Top o’ the mornin’ to ye, lads and lassies! Another Saint Patrick’s Day weekend is nigh upon us and it’s nearly time to celebrate. It’s a time for cheer, for shamrocks and green beer; to kiss the sacred blarney. To hang on to your pot o’ gold and stay away from pixies. So strap on your shillelagh and let’s fire up the VCR – for tonight, we watch an Irish ditty. That’s right, me boys and ghouls, tonight we hunt a Leprechaun (1993).
Leprechaun was produced by Trimark Pictures and was the first of only a handful of films to be directed by Mark Jones. The cast includes Robert Hy Goldman, Mark Holton, Ken Olandt, and stars Warwick Davis as the titular Leprechaun character. But wait, that’s not all. It is also noteworthy to mention that this was Jennifer Aniston’s first credited role on film. Yes, that’s right – the Jennifer Aniston. Although she had appeared on the big screen before Leprechaun, it was only as an unnamed extra in the movie Mac and Me (1988), which came out five years prior. Leprechaun would also mark Aniston’s sole venture into the horror genre before she started to appear almost exclusively in romantic comedies. Upon viewing the film, it is easy to see why horror had likely left a bad taste in her mouth.
Of Mice and Little Green Men
The plot of Leprechaun is just as ludicrous as one would expect it to be. I mean, it is a film based entirely around an old Irish folk fairie. Given the absurd nature of the concept, it was obviously never destined to be the next Lawrence of Arabia (1962) anyway. When considering the stereotypical image of the leprechaun, as presented within the frame of popular culture, it is probably one of the least threatening foes that one could possibly imagine. So, needless to say, Trimark had their work cut out for them straight from the get-go. Despite this, Leprechaun has become a cult favorite, spawning a devoted following and several sequels – each one increasingly more asinine than the last.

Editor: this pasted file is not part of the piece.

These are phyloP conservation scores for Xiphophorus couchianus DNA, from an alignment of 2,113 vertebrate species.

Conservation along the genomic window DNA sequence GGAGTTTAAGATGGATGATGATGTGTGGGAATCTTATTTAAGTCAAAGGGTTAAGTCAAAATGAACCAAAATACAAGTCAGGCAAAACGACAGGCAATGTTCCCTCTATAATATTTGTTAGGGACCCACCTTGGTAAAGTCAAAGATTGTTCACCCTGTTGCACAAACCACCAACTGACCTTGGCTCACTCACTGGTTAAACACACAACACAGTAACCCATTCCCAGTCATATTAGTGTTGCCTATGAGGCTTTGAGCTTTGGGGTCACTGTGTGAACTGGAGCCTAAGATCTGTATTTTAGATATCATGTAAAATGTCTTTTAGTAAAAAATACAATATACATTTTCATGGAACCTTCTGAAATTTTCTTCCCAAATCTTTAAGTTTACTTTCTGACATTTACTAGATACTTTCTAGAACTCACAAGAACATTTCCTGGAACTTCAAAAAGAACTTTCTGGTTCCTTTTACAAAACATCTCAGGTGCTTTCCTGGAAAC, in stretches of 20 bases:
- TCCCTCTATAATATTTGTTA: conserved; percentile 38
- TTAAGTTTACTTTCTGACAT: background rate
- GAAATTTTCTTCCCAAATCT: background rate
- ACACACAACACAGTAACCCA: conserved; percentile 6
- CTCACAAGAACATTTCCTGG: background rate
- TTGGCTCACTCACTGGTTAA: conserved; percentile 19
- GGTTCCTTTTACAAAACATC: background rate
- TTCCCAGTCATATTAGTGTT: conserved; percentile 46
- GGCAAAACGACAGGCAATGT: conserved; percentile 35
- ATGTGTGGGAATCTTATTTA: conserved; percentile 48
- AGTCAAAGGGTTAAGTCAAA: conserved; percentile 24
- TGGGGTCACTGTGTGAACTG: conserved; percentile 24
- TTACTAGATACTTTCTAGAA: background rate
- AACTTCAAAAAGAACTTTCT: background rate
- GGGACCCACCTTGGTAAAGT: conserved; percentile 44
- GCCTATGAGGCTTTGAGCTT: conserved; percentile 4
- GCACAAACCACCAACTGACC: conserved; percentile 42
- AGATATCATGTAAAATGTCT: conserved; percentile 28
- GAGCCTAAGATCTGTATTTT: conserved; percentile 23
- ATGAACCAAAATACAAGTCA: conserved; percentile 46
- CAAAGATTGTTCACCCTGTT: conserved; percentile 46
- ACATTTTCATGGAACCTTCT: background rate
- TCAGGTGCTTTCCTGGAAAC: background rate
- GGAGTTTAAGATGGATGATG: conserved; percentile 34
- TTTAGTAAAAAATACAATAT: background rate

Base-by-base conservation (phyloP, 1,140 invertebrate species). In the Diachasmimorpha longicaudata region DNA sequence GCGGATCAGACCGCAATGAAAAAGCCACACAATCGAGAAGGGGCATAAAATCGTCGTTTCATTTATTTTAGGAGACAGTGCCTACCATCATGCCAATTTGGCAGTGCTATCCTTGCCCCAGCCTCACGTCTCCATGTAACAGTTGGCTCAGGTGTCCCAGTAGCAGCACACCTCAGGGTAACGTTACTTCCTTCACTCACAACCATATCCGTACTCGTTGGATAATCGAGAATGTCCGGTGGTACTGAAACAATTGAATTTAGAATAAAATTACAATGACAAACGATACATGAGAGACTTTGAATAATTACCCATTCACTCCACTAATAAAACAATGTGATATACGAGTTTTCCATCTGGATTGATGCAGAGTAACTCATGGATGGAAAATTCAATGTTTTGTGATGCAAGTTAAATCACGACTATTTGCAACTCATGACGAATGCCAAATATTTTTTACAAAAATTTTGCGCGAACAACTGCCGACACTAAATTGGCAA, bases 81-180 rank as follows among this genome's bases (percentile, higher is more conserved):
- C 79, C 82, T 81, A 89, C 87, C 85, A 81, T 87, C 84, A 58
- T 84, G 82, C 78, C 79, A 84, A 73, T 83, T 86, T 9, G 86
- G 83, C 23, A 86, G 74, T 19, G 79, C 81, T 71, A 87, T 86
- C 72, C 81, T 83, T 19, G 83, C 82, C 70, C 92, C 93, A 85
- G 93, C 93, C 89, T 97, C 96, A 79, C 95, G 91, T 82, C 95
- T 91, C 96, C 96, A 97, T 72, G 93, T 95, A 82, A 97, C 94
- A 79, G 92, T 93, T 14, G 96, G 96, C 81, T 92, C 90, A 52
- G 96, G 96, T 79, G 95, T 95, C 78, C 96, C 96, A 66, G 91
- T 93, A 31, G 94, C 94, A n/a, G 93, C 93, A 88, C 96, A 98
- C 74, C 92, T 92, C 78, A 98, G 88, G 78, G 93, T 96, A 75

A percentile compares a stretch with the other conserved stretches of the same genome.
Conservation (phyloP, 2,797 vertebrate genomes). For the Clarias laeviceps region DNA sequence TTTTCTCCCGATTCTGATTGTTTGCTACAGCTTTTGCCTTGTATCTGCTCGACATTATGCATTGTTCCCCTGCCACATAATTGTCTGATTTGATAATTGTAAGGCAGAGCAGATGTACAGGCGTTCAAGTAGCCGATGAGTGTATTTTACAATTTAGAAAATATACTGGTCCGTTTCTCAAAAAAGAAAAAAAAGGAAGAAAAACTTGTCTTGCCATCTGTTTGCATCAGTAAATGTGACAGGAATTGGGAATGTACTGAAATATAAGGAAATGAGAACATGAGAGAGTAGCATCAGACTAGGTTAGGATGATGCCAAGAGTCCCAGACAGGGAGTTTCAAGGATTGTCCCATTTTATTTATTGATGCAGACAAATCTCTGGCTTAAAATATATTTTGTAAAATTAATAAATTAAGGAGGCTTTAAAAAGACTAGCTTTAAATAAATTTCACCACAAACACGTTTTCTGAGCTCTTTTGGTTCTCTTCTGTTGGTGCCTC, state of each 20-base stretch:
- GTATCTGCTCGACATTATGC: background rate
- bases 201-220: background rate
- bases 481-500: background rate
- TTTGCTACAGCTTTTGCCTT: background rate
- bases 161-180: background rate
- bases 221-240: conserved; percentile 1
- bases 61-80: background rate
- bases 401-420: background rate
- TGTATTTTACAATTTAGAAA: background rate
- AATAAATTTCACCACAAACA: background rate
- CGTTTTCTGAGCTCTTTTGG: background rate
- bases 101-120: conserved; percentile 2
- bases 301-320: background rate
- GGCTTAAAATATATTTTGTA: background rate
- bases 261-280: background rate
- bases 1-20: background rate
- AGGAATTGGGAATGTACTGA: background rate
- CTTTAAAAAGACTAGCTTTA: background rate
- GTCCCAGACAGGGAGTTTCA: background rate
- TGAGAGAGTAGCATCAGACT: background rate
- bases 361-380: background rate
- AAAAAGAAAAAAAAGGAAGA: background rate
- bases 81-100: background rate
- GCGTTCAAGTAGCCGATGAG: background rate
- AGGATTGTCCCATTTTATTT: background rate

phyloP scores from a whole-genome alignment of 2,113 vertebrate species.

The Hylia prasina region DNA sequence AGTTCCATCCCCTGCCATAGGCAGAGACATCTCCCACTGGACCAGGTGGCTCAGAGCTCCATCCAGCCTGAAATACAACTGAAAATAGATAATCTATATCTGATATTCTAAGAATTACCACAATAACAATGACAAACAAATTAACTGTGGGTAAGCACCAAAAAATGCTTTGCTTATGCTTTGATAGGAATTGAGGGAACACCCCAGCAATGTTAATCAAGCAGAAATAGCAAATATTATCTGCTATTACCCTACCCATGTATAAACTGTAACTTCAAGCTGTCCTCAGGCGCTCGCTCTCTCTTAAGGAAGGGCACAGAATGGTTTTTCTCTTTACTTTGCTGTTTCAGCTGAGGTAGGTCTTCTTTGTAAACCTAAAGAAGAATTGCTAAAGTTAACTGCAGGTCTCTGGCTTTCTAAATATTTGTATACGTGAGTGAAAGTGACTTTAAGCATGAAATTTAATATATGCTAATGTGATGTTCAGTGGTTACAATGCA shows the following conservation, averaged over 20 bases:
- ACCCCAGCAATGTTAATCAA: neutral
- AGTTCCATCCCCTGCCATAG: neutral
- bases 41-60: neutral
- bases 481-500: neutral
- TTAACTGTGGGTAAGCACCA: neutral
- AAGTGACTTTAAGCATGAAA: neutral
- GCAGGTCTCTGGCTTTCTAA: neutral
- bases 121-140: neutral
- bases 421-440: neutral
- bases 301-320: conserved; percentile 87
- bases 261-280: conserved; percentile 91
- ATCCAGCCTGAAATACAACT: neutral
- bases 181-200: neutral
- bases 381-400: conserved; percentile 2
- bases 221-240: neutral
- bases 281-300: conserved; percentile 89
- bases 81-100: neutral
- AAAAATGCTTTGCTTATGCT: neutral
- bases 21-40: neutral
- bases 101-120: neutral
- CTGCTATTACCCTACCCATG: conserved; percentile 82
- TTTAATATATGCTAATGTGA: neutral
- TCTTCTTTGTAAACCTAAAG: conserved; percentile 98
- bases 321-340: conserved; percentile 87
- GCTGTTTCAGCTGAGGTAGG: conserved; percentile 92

Leprechaun is, at its heart, a slasher flick. It follows the basic formula to fit the archetype perfectly. There is a group of people, trapped in an isolated setting. Through an unfortunate series of events, they evoke the wrath of a supernatural killer. They are then subsequently hacked to pieces in a systematic death march that only ends once the boogeyman is finally defeated. In the case of Leprechaun, the main catalyst of the story comes in the form of a pot of gold – because of course, it does. Now, if there is one thing to know about leprechauns, it’s that you should never, ever steal their gold. I know – not exactly common knowledge, but it’s still a lesson that the protagonists of the film end up having to learn the hard way. For those who survive, it is also a lesson that they will not soon forget.
The Rocky Road to Troublin’
Leprechaun is a perfect example of what can happen when a bad film takes itself too seriously. Although later installments in the franchise pick up on this cue, emphasizing a comedic tone to compliment the horror, the first one had apparently missed the memo. With a weak story, bad puns, and even worse acting, Leprechaun proves once and for all that luck isn’t always on the side of the Irish.
That being said, the movie isn’t all bad. Warwick Davis is demonically delicious in the role of the Leprechaun. In fact, he practically carries the entire film on his little green shoulders. The makeup and character design for the movie’s iconic villain is also quite unique and there are a few genuinely creepy moments in the film.
This isn’t enough to save it, though. While there are some marshmallow bits in Leprechaun, the box is still mostly comprised of tasteless, puffed wheat. I give the movie 2 out of 5 Cthulhus. It’s the exact kind of thing that makes you glad St. Patty’s Day only comes but once a year.(2 / 5)
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